Kentucky is about to reach a grim point in the coronavirus pandemic — 1,000 deaths.
COVID-19 has made 2020 unlike any year in a century, putting millions out of work, shutting down familiar activities like family reunions and tailgating at football games, straining health care workers and creating risk in just going to church or the grocery store.
The deaths, though, have caused the most pain.
“I just know it’s real and I pray no one else has to go through this,” said Christy Taylor Johnson, whose mother, Eva Taylor, of Bell County, died July 23 with coronavirus. “It’s overwhelming.”
Reporting from local health departments indicates the state already passed 1,000 deaths, reaching a total of at least 1,051 by Thursday.
The official count from Gov. Andy Beshear trails that total for reporting reasons. On Friday, a few days short of six months since the first positive case on March 6, Beshear announced the state had reached 987 deaths.
As 1,000 looms, here are snapshots of some of the losses.
‘She made their life better’
Sherri Mounce and her husband, Jim, were regulars for breakfast on Saturday at the Bob Evans Restaurant in Somerset.
On her way to get tested for COVID-19 last month, she dropped off a baby gift at the restaurant for a pregnant server.
That was typical of the acts of kindness Mounce routinely did, said her daughter, Megan Ray.
“Truly, everyone she knew she made their life better,” Ray said.
Mounce died Aug. 18 after 10 days in the hospital. She was 65.
Ray said her mother was selfless and out-going, enjoyed talking to people and “did not meet a stranger.”
Mounce had worked in accounting at the Lake Cumberland Regional Hospital for 46 years and loved her job.
She took part in the living Christmas tree at her church, First Baptist in Somerset, walked in the Relay for Life to raise money for cancer research and was a huge fan of the University of Kentucky basketball Wildcats.
But she took on her favorite role three years ago when her grandson Hunter was born.
“Being a mimi was her all-time favorite thing, ever,” Ray said.
The last time family members got to talk to her by FaceTime, just before she was put on a ventilator at the hospital, Mounce was thinking of her grandson.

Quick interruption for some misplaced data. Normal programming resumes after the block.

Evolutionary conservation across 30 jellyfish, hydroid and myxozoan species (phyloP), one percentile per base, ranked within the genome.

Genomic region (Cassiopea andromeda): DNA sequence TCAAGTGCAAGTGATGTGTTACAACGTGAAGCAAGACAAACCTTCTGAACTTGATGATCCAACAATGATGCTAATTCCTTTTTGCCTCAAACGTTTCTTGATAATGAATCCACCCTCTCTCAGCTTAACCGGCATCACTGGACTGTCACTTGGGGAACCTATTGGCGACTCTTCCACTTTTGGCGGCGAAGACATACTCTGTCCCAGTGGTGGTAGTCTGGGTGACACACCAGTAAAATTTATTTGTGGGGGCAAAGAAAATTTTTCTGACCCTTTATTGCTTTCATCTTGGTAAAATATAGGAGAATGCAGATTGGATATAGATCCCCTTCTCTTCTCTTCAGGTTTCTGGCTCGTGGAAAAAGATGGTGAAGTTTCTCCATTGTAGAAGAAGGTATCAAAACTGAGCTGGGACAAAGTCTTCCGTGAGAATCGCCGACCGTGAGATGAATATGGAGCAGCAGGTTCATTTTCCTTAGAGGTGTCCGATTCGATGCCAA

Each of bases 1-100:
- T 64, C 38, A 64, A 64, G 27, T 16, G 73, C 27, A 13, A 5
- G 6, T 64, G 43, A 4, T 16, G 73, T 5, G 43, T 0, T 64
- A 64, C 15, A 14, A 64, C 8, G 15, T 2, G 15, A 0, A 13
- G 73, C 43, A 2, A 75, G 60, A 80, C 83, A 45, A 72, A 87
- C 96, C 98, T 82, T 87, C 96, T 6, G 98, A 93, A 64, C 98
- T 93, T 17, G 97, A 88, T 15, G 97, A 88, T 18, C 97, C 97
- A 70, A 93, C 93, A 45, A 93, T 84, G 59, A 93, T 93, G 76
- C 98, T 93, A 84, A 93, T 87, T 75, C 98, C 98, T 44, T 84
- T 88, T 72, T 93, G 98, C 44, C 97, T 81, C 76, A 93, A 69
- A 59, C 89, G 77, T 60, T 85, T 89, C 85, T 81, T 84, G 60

“She said, ‘Hunter, Mimi’s gonna get better and I’ll come and play with you,’ “ Ray said.
Ten days later, family members waited outside her hospital room as doctors tried unsuccessfully to revive her after her heart stopped.
“People just don’t realize the severity of it,” Ray said of the disease. “It’s just so much worse than you could ever imagine.”
‘It should scare all of us’
Eva Taylor, 74, grew up in a coal camp in Bell County. Everyone knew everyone in the camp and people helped each other, and Taylor held on to that sense of community and service the rest of her life.
She seemed to know nearly everyone in the county and often took food and clothes to people, said her daughter, Christy Johnson, a nurse practitioner in Johnson City, Tenn.
“My mom was very giving. She was just a wonderful, vibrant person,” Johnson said.
Susannah Elise Cadle said that Taylor said it was a treat when Taylor came to her jewelry store to shop and visit about once a month.
“She filled the room with joy and Southern charm every time she entered,” Cadle said. “She left you feeling loved and full of heart.”
Taylor treasured her church, Old Fourmile Pentecostal, was big on hugs and offered a strong shoulder to lean on for people who needed it.
“Her ability to love people when they were probably unlovable, when they needed that one person to be there for them, she could and she would,” Johnson said. “She saw past faults.”
Eva Taylor, of Bell County, died June 23 after contracting COVID-19. Photo provided
Taylor also had a sense of humor.
She reminded Johnson annually how going into labor with her kept her from using the ticket she had to see Elvis Presley in Columbus, Ohio, in 1974, where the family lived at the time.
“I always got a ‘Happy Birthday, I love you, but you cost me seeing Elvis,’ “ Johnson said.
Taylor’s husband, Jack, drove a coal tuck after they moved home to Bell County, and Taylor kept house and took her daughter and son to their school and sports events.
Taylor had chronic obstructive pulmonary disease, one of the conditions that puts people more at risk of serious problems with COVID-19.
She had avoided going out the first few months of the pandemic, but in mid-June started getting out some, wearing a mask on trips to the grocery, to visit family and to a doctor’s appointment in Knoxville late that month.
Doctors tried a variety of treatments, including plasma made from recovered patients, but after 18 days in the hospital, the woman who was so gregarious, who loved people and had sat with so many others in hospital rooms, died with no family to hold her hand or comfort her.
“That’s excruciating,” Johnson said. “It should scare all of us. Eighteen days and she was gone.”
Avid shooter has unusual last wish
Tom Runyan, 79, of Shelbyville, had an unusual request for his family before dying June 26 of COVID-19.
An avid trap shooter, Runyan had his immediate family attend a graveside service to bury his ashes and then carry out his last wish, which involved loading some shotgun shells with his ashes and going to the trap-shooting range at his farm, said his son, Tom Runyan Jr., a Fort Lauderdale, Fla., attorney.